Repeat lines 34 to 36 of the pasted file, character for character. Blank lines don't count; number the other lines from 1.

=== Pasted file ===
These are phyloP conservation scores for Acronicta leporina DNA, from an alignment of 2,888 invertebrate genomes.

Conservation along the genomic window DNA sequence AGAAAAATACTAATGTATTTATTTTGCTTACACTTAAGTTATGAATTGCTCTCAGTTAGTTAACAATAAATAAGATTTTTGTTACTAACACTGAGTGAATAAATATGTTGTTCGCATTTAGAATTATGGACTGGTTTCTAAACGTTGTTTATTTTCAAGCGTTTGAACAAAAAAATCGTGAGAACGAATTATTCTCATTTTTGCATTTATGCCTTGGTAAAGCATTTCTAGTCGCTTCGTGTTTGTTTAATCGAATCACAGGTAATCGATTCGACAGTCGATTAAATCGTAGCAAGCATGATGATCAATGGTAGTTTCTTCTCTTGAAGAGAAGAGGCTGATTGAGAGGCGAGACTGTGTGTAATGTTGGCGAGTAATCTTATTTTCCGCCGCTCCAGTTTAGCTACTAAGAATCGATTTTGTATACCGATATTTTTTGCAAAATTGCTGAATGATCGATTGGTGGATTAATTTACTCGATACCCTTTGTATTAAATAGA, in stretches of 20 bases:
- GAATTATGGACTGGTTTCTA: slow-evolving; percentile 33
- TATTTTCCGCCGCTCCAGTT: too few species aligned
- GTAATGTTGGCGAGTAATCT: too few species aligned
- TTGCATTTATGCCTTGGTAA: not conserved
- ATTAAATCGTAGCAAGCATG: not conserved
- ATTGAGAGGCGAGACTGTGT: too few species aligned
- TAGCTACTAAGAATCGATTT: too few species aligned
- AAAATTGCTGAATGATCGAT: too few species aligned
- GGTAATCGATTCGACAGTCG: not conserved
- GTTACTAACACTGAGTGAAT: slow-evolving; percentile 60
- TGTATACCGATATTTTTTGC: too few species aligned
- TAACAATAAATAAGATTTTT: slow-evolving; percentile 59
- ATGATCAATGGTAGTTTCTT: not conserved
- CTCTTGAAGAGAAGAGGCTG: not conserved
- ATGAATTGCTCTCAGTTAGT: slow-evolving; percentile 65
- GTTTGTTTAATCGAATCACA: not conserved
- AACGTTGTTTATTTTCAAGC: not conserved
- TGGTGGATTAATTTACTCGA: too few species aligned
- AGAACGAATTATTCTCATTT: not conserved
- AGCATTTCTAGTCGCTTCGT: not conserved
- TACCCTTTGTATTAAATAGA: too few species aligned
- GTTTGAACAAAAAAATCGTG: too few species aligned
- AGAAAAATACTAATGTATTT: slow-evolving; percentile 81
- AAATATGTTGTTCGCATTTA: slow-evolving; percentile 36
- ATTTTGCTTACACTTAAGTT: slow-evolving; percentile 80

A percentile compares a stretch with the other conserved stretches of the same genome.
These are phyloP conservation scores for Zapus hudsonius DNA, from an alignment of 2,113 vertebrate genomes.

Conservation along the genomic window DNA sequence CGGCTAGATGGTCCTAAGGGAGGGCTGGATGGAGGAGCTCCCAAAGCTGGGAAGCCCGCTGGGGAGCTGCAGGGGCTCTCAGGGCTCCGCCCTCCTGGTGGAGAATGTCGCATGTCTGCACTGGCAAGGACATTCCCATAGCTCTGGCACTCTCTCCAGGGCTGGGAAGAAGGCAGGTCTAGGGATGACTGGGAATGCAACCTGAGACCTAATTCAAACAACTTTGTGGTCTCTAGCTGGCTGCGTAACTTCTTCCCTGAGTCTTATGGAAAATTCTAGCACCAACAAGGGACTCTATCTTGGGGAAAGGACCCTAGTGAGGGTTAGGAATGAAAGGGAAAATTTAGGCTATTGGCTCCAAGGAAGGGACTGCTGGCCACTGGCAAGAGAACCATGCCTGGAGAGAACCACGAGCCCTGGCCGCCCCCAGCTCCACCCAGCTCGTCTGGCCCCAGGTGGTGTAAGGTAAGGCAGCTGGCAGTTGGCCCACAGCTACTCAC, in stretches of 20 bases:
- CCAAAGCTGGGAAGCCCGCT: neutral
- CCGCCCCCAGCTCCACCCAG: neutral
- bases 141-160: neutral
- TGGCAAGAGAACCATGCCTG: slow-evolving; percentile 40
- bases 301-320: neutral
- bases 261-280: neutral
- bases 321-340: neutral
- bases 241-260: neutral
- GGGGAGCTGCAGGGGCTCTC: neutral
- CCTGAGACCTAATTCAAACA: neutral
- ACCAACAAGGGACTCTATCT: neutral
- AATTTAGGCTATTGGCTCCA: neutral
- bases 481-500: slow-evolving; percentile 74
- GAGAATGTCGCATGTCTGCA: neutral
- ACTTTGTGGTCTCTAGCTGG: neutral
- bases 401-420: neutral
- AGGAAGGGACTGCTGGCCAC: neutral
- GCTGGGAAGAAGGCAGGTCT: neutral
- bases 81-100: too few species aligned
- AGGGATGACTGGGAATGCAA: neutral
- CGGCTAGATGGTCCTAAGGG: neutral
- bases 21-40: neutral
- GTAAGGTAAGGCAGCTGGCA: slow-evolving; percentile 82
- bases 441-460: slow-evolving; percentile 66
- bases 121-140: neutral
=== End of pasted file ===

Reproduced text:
- TGGCAAGAGAACCATGCCTG: slow-evolving; percentile 40
- bases 301-320: neutral
- bases 261-280: neutral